Farming families produce and export diversified crops which range from cacao to coffee, cardamom, pepper, and turmeric, across the Mayan rainforest canopy of northern Guatemala. Their delicious cacaos are certified organic and consist of a blend of criollo and trinitario strains.

aroma and Flavor profile: Ripe cherries, vanilla and cardamom

Nahua is Costa Rica's leading fine flavor single origin cacao provider, with a strong social mission of improving farmer livelihoods and conserving the environment. The organization is B-Corp certified and works directly with local farming families to grow some of the best trinitario hybrid cacaos available. We rely on their diligent work in handling the crucial post-harvest processes, which ensure the very best outcome for these flavorful beans.

Nahua is made up of a network of 430 smallholder cacao farming families, in an area of ​​800 acres across Guatuso and Upala in the northern part of the country, between the Caño Negro Wildlife Reserve and the Cordillera de Guanacaste mountain range. This area is named for the region's original inhabitants, an indigenous tribe known as the Maleku, who still reside in the area.

Nahua founder Juan Pablo has been an active pioneer and mentor not only locally in Costa Rica, but also throughout Central America's cacao farming community, by sharing his experience at regional seminars and through ongoing friendly advice. We have expanded our knowledge of agricultural practices thanks to him, and have also benefited from his excellent example of how to create added value to the cacao crops by transforming the magical fruits of the cacao trees into top quality sustainable products.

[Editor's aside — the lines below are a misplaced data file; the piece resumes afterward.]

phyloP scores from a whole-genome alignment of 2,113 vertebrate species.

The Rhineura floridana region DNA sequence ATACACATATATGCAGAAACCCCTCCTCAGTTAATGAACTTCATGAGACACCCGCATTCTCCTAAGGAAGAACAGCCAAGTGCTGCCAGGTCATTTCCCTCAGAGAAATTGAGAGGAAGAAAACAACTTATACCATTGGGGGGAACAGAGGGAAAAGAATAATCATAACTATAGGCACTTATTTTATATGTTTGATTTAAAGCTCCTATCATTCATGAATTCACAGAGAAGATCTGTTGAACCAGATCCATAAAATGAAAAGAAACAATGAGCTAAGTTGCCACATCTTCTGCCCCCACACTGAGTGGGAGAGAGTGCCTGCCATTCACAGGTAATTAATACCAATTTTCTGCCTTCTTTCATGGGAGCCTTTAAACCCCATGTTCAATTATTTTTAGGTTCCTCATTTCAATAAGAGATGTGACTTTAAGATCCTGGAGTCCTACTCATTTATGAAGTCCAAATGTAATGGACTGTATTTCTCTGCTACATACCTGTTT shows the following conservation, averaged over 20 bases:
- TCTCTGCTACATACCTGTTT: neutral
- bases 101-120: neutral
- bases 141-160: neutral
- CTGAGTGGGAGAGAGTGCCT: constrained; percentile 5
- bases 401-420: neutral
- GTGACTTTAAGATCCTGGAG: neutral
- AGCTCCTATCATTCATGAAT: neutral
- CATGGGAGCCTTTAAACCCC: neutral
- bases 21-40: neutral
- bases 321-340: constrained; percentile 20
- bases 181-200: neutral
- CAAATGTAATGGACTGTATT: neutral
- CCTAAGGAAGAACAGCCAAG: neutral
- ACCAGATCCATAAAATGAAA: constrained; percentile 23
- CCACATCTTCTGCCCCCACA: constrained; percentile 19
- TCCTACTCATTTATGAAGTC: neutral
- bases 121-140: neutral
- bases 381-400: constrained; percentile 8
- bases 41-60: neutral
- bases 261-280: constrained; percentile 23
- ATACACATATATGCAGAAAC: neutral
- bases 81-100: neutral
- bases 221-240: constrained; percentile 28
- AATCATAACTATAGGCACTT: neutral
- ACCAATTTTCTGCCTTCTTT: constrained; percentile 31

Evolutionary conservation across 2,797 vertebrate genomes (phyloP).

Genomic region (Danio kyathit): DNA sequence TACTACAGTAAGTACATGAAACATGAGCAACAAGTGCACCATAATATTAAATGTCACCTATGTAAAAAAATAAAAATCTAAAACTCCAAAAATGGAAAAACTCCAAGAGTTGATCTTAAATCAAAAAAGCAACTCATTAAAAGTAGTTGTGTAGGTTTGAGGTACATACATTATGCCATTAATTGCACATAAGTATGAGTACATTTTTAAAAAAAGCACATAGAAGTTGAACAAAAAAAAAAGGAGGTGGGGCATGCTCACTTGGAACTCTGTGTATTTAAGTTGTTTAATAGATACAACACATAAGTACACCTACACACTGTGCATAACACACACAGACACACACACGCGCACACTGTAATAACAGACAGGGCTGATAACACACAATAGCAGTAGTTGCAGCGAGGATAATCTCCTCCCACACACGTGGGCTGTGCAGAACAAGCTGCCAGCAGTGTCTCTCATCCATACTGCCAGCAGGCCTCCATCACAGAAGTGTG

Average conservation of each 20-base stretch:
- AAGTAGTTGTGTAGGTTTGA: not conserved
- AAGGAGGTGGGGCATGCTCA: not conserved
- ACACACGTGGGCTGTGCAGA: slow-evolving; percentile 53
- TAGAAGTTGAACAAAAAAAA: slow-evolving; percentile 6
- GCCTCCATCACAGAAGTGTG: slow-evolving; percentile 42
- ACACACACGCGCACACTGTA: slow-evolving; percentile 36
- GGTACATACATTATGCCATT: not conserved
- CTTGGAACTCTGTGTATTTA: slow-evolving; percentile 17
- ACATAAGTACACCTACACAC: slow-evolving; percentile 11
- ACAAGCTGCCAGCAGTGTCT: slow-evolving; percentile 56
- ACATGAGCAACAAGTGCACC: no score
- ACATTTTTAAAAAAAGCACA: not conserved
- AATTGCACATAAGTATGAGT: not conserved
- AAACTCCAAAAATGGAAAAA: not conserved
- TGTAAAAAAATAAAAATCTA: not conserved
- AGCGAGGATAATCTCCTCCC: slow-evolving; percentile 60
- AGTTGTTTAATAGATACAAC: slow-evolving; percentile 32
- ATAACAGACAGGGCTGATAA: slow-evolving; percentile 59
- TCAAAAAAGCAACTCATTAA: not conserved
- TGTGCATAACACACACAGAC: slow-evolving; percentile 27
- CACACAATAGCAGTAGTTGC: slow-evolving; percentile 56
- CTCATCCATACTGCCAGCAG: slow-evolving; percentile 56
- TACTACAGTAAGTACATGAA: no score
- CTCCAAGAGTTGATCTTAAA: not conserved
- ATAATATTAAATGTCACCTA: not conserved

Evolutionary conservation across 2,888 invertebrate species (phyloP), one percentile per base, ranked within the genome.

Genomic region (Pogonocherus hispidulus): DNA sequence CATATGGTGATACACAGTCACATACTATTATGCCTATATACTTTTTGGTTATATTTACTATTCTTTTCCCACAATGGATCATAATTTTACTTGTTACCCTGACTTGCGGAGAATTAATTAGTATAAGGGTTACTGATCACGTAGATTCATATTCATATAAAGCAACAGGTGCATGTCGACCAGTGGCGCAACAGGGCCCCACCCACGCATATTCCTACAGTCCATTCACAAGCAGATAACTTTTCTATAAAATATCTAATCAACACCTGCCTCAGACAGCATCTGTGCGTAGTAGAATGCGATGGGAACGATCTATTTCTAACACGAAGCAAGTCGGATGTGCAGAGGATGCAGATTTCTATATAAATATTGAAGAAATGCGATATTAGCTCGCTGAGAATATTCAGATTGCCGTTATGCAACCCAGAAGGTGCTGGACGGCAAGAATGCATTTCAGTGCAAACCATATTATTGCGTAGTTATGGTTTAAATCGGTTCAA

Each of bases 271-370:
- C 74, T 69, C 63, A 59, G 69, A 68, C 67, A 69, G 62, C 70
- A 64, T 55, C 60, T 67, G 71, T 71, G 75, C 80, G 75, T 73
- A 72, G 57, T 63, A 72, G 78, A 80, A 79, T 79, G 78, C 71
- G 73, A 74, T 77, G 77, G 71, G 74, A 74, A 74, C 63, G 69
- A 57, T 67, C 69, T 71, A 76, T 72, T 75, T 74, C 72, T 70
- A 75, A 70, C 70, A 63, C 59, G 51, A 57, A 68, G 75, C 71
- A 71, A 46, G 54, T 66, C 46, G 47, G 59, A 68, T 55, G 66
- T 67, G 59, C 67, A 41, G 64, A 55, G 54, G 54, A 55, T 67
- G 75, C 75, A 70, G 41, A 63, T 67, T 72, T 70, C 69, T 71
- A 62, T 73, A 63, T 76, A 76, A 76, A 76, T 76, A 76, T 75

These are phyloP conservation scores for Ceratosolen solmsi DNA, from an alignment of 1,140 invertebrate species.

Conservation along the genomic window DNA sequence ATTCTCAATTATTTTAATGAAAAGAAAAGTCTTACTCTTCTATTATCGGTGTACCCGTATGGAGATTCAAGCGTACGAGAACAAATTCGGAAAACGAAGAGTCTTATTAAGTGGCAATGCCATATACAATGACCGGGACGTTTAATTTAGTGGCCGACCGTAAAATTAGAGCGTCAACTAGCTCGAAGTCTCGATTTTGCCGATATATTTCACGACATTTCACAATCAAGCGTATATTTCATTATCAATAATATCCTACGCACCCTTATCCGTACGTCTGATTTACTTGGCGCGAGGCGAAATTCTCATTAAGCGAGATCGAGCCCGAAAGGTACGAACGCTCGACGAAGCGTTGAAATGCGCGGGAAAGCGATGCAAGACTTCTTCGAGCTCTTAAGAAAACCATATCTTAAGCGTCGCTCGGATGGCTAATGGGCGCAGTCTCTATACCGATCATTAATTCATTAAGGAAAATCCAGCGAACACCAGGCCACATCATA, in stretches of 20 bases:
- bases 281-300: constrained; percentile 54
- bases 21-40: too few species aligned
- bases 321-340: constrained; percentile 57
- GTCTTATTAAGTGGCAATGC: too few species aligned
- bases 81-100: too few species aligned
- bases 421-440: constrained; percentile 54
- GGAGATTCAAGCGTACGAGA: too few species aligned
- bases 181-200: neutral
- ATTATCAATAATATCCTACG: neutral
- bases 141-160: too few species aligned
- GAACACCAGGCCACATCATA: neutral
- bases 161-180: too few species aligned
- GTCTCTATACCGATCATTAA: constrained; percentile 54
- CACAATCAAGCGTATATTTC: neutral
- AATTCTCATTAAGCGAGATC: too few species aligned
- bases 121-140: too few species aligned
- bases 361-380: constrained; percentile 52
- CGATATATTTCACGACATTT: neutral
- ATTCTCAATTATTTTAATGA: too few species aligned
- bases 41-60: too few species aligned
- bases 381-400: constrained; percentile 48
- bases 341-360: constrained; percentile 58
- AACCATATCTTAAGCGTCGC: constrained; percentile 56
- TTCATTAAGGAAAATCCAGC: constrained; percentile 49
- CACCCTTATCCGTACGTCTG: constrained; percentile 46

Flavor profile: Nahua is very balanced, characterized by strong cacao notes, yellow fruits, and warm and full cherry flavors, combined with a subtle hint of grapefruit and full-bodied caramel notes.

Hacienda San Jose del Real de La Carrera is nestled on the mangroves of Jiquilisco Bay in Usulutan Province on El Salvador's southeast Pacific coast, a region known for its rich and fertile soil. The cacao trees here were planted more than half a century ago and had been left unattended for a time due to the civil war and government-enacted land reform. Today, younger generations have made tremendous efforts to save these abandoned plantations.

The area where the cacao is grown is 25 meters above sea level and is surrounded by mango and coconut palms, as well as banana and sugar cane plantations.

We named this cacao Lenca, after a Mesoamerican indigenous people who had a thriving culture for centuries prior to the Spanish invasion, had frequent contact with the Maya and other groups, and survive and thrive to this day.

Aroma and Flavor Profile: Dried fruits, bananas, earthy and nutty notes.